Monday, 24 August 2015

Black Monday for China's Markets

Can Chinese President Xi Jinping continue to prop up the stock market?
World markets are recoiling in horror watching China's stock market take a big tumble today -- the Shanghai Composite Index plunged 8.52 percent, the worst close since 2007. The Hang Seng Index was down 5.17 percent, Shenzhen 7.7 percent.

The selling spree was estimated to erase $692 billion of market value in Chinese stocks. It's yet another sign of the Chinese economy slowing, but also that the central government doesn't really have control over the market like it thought it would.

A few weeks ago Beijing tried to prop up the market throwing lots of money into it to stabilize the volatility of stocks, but it wasn't enough to keep markets from staying in jittery mode as we saw today.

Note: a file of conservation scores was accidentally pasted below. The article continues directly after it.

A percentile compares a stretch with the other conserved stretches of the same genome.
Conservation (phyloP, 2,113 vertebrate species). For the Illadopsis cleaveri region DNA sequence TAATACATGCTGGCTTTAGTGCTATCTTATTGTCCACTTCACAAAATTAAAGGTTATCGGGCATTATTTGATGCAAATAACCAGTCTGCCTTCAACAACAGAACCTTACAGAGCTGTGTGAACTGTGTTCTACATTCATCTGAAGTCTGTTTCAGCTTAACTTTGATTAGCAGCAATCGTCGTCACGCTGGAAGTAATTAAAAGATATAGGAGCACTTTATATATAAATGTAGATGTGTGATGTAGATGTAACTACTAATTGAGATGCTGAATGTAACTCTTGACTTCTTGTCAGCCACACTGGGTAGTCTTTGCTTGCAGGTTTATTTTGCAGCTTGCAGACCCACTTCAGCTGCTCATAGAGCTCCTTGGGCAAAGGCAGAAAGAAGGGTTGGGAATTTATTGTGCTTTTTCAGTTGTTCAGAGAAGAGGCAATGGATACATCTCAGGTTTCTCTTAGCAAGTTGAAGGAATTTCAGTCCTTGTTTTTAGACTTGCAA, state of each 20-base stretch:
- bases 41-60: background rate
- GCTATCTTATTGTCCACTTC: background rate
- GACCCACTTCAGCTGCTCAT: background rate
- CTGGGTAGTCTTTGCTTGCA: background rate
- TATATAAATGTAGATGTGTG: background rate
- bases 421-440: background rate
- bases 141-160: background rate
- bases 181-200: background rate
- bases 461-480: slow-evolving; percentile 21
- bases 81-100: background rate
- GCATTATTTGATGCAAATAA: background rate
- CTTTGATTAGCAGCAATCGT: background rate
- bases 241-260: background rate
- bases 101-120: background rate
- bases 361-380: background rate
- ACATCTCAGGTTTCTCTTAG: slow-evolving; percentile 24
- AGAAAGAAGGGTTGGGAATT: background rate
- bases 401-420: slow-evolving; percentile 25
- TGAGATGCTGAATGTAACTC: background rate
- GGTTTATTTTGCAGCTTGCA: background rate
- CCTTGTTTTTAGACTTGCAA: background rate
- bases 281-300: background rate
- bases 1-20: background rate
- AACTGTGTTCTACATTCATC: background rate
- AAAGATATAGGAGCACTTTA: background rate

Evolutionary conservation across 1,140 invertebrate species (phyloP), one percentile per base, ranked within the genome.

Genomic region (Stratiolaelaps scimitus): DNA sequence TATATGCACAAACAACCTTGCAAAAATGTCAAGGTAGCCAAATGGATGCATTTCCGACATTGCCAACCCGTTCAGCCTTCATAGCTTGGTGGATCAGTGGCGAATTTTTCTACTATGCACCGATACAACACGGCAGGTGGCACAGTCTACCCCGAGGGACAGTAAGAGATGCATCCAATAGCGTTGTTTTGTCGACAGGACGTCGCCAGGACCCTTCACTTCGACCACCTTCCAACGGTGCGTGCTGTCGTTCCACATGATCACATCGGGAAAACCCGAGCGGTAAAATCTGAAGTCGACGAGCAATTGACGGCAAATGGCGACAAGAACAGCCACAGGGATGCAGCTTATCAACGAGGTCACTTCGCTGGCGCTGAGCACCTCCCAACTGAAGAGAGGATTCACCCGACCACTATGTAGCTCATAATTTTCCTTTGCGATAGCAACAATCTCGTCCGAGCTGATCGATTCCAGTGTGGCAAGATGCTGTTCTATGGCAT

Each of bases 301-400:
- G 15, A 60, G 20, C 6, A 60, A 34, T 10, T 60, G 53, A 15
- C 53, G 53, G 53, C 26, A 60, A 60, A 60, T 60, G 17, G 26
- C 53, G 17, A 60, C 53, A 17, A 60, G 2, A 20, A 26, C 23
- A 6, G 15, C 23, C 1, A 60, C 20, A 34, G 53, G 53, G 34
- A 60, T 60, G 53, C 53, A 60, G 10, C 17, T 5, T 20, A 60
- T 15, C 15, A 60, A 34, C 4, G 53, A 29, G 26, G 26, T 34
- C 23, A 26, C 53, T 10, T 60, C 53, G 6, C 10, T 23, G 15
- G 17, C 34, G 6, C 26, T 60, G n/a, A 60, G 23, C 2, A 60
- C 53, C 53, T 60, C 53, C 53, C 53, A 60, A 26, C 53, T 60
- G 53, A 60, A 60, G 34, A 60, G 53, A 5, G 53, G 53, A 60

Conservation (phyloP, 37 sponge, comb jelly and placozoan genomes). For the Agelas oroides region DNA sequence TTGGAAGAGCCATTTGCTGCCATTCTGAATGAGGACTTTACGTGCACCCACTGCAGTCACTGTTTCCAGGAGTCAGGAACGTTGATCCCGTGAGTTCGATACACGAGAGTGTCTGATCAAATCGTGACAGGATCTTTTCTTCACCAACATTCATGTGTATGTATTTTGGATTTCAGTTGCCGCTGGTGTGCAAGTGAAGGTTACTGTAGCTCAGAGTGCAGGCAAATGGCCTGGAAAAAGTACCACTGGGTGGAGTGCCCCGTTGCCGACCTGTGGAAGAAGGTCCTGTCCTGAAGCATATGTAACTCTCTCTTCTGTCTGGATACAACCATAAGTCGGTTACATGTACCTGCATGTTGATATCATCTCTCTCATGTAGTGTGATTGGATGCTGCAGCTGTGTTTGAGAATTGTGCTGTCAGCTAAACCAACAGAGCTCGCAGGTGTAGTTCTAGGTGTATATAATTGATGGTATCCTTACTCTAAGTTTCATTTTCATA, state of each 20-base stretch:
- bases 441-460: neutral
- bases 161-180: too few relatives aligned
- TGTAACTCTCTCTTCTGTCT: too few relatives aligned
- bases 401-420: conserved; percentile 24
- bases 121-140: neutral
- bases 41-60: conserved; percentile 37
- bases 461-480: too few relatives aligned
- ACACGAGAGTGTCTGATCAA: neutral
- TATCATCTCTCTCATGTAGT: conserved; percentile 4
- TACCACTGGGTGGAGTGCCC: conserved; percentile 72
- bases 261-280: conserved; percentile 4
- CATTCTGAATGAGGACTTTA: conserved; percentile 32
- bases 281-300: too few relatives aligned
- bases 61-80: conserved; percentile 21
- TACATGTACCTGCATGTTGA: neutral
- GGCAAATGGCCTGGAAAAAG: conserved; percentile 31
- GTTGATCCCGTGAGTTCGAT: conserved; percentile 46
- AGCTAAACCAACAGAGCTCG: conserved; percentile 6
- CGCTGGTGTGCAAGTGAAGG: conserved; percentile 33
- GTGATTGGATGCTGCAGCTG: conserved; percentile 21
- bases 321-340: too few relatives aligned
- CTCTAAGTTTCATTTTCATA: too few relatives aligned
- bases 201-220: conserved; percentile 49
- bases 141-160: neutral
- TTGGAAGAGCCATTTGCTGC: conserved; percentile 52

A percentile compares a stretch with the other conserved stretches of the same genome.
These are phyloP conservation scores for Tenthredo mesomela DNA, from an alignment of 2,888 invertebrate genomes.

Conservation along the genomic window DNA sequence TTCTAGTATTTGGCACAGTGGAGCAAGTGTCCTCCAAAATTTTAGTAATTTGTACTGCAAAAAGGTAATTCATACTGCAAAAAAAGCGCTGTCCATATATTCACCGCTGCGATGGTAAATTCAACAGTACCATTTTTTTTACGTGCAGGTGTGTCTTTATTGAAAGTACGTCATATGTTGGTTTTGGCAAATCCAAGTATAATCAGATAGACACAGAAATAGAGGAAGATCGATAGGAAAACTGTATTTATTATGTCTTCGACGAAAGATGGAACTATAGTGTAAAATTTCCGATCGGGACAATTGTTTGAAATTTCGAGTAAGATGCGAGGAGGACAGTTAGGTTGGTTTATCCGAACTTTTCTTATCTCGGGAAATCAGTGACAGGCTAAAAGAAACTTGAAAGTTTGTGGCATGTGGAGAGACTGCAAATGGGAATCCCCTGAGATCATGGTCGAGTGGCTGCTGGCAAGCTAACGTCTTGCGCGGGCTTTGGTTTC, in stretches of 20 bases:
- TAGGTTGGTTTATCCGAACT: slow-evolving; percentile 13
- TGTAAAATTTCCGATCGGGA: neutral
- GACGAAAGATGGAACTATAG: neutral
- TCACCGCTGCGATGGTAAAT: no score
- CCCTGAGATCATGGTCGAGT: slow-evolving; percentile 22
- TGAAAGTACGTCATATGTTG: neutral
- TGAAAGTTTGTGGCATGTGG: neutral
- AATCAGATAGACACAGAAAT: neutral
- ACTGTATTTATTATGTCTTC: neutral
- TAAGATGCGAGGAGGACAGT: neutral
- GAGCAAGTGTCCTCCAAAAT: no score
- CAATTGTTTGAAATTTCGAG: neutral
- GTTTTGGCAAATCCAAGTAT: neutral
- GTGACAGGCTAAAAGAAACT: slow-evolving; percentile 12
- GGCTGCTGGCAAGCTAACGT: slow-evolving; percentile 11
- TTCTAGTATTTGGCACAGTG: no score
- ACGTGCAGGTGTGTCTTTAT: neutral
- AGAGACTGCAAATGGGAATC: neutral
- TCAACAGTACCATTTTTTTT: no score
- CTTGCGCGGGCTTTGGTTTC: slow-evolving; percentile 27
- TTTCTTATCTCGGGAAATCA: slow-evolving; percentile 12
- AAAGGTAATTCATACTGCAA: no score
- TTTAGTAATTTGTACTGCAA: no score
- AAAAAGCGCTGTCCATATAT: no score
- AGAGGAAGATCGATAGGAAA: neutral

Chinese President Xi Jinping may have consolidated his power politically, but economically does he have the ability to control millions of shareholders?

Others believe the massive sell-off is an opportunity for a market correction, that the Chinese stock market was a bubble that needed to deflate a bit.

However Chinese stocks haven't been doing all that well except for a few days of massive growth spurts in June that then quickly leveled off and then fell.

Experts are predicting the Chinese economy will take a while to recover, seeing as production has slowed down, but when is anyone's guess.

"The government got badly burnt last time... Now the government doesn't want to underwrite a particular level. It doesn't want to be dictated to by market pundits," says veteran market watcher Fraser Howie.

Whoever said the stock market -- especially China's -- isn't a gamble?

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